Grapes get loaded into a crusher at the winery.

Photo courtesy Chatham Hill Winery

Get Your Feet Wet

In the fall, it is crush time. The grapes are harvested. Some vineyards use mechanical harvesting techniques, but most hire workers to pick the grapes by hand. The grapes are then brought to the winery. Many wineries are located on or near the vineyards. If the wineries are far away, the grapes are shipped in refrigerated trucks.

Once the grapes reach the winery, they get crushed. Inside the crusher, there is a perforated, rotating drum. The holes in the drum allow the juice and the skins of the grapes to pass through, but keep the stems inside the drum. The crushed grapes and juice are called must.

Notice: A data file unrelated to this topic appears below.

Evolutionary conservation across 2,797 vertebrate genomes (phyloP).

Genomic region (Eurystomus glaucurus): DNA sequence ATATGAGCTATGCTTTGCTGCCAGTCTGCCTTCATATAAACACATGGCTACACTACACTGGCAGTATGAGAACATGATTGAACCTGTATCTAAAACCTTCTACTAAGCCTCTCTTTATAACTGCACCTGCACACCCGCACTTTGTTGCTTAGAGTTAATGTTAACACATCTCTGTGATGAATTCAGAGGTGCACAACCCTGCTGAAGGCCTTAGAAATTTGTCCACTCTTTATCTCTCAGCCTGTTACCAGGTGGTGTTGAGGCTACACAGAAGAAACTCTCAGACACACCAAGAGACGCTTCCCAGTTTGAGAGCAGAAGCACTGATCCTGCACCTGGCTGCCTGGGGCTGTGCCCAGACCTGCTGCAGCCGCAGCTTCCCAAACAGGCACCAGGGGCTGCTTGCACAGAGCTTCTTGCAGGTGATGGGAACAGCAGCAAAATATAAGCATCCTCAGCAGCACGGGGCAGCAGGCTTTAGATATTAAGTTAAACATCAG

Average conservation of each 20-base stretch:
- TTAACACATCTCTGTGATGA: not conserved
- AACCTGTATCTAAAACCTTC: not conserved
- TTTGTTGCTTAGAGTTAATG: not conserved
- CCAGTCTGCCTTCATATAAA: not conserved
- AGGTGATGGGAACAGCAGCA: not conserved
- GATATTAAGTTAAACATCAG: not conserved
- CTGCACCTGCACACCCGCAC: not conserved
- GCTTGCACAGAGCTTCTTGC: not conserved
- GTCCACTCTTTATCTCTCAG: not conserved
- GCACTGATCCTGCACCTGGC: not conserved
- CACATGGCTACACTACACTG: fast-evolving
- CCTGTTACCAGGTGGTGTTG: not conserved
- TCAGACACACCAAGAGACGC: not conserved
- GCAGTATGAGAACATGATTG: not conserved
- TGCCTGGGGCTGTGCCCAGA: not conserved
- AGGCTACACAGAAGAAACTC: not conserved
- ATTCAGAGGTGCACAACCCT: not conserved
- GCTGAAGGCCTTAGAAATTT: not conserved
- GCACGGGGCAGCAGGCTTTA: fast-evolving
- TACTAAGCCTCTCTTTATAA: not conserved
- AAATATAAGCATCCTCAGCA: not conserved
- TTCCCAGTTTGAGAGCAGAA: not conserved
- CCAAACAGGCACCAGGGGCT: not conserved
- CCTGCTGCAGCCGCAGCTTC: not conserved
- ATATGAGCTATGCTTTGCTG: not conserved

What happens next depends on the type of grape. Red-grape must is sent directly to the fermentation tanks. White-grape must is sent first to a wine press, where the juice is separated from the skins, because white wines are fermented from skinless grapes.

A wine press separates the juice from the skins.

The wine press consists of a stainless steel cylinder with an inflatable rubber bladder inside. The must is poured inside the cylinder and the bladder is inflated with air. The bladder squeezes the skins against the side of the cylinder and forces the juices out. The juices are collected and sent to the fermentation tanks. At some wineries, the skins are recycled to local nurseries for fertilizer.